Foot rot.
The day’s hike back down to Hauta village had been excruciating, and keeping one’s balance going down the muddy track was even more difficult than climbing it. We had gotten a few small myrmicines that we thought might be Lordomyrma, but instead turned out to be a variety of Vollenhovia species. Vollenhovia, like several other genera, has diversified into a remarkable number of species in the Solomons.
Another genus that was always thrilling to find was Leptogenys. True army ants do not occur on the archipelago, so other ground dwelling ants have done their best to fill the empty “insatiable marauder” niche. A few different species of Leptogenys manage an earnestly believable impersonation of the real deal, and strong rivers of the ants are occasionally seen streaming across the trail, cascading into ever smaller rivulets until the frontier of their trajectory is a wide wash of scrambling chaos. The species below, which I believe is undescribed, was found nesting under a stone. It wasn’t Lordomyrma, as I had hoped for, but the find did afford me a brief respite from the foot agony.
Leptogenys sp.
Leptogenys sp.
I hadn’t given up on Lordomyrma, though, and plucked up the courage to spend an hour collecting the banks of a small stream near our lunch stop. Every step felt like stepping on coals, but stream banks always seemed to be a good bet for Lordomyrma in my trips to Fiji and New Guinea. Although the little beasts were not to be found, there was an impressive colony of Pheidole (pictured below) that was nesting between the cracks of the stone river bank, spewing forth hordes of minors and majors while victorious huntresses filed back with all manner of arthropods wriggling between their mandibles. The sheer numbers and vigorous activity of the species reminded me again of the absence of true army ants, and the gaping ecological niche that a particularly enterprising species might get a piece of.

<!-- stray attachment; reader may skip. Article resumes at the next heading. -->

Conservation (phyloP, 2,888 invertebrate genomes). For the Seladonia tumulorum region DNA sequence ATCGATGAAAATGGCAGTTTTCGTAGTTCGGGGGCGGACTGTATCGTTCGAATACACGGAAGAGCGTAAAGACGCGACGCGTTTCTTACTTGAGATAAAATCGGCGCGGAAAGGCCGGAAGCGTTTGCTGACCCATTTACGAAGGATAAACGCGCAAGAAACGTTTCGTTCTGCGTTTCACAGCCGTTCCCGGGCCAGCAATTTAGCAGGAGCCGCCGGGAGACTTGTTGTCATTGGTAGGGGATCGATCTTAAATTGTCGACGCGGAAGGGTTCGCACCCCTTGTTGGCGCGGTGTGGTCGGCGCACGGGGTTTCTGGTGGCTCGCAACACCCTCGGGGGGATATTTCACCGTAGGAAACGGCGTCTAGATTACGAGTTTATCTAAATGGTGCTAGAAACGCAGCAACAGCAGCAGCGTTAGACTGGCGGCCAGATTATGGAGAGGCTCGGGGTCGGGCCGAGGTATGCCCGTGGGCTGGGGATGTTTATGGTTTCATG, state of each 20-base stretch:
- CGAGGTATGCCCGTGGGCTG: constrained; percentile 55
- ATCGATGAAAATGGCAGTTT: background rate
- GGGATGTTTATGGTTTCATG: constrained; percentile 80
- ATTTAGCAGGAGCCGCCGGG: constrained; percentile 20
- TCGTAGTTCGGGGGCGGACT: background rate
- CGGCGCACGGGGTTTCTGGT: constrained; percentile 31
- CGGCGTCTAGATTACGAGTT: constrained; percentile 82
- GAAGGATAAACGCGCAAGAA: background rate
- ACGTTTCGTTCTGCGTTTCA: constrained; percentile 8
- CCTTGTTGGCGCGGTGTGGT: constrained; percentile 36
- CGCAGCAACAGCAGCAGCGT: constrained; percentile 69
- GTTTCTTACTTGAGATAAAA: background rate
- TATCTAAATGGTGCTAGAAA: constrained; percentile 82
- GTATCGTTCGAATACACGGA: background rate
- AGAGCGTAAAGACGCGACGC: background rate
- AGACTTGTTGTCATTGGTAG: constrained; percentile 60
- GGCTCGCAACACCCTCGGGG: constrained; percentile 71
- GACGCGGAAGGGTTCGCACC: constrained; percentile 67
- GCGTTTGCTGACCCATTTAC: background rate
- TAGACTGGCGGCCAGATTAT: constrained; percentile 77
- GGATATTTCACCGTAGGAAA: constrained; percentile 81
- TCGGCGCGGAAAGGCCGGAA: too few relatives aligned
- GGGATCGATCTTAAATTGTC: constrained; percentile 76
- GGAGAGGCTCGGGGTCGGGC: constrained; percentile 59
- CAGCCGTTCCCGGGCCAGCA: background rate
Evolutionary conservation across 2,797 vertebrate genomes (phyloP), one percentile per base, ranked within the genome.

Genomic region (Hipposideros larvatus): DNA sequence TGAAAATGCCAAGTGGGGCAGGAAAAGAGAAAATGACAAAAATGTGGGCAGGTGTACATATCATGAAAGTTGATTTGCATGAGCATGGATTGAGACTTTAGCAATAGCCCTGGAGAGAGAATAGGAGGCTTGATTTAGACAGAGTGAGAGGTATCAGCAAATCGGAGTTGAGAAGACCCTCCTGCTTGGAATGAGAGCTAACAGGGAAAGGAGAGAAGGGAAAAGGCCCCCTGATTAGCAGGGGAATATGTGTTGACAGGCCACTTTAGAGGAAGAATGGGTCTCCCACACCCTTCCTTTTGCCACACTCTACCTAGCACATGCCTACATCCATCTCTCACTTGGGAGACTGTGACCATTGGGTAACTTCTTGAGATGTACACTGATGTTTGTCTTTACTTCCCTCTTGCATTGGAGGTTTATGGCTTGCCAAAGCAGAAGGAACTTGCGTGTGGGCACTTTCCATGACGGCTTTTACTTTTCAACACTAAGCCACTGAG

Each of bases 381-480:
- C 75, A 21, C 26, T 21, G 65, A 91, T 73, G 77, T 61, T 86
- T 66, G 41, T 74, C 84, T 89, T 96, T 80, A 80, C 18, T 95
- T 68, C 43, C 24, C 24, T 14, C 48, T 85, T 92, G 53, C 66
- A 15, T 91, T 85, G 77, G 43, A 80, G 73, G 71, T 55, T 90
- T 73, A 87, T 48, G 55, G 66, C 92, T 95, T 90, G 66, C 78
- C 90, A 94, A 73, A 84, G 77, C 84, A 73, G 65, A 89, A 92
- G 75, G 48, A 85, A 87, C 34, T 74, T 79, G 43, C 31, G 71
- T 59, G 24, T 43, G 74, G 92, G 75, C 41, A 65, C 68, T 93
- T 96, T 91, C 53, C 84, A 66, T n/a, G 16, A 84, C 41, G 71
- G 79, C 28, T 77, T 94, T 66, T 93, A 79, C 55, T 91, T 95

Pheidole sp.
Pheidole sp.
I went barefoot through the jungle for the last day of the trek out. The occasional sharp root or twig or leaf was preferable to the sensation of socks rubbing against the exposed under-layers of raw skin. Walking barefoot through the jungle is usually not the most advisable undertaking, but in the Solomons one at least has the comfort of knowing that no poisonous snakes lurk coiled by the trail. The going was rough, but we made it to the river in time to catch the canoe down to the mouth, in time to catch the truck back to the sleepy town of Kirakira.
Of all the stones we turned over, of all the logs we hacked to bits, of all the forest litter we methodically sifted, we ended up with one solitary single worker of the Solomons’ Lordomyrma. The little ant now rests safe and sound in an insect drawer, its DNA having been digested and digitized. I’m fairly certain that if I hadn’t gone barefoot that last day, the jungle would not have granted me that true token of reward. Getting the good things in life takes a little sacrifice.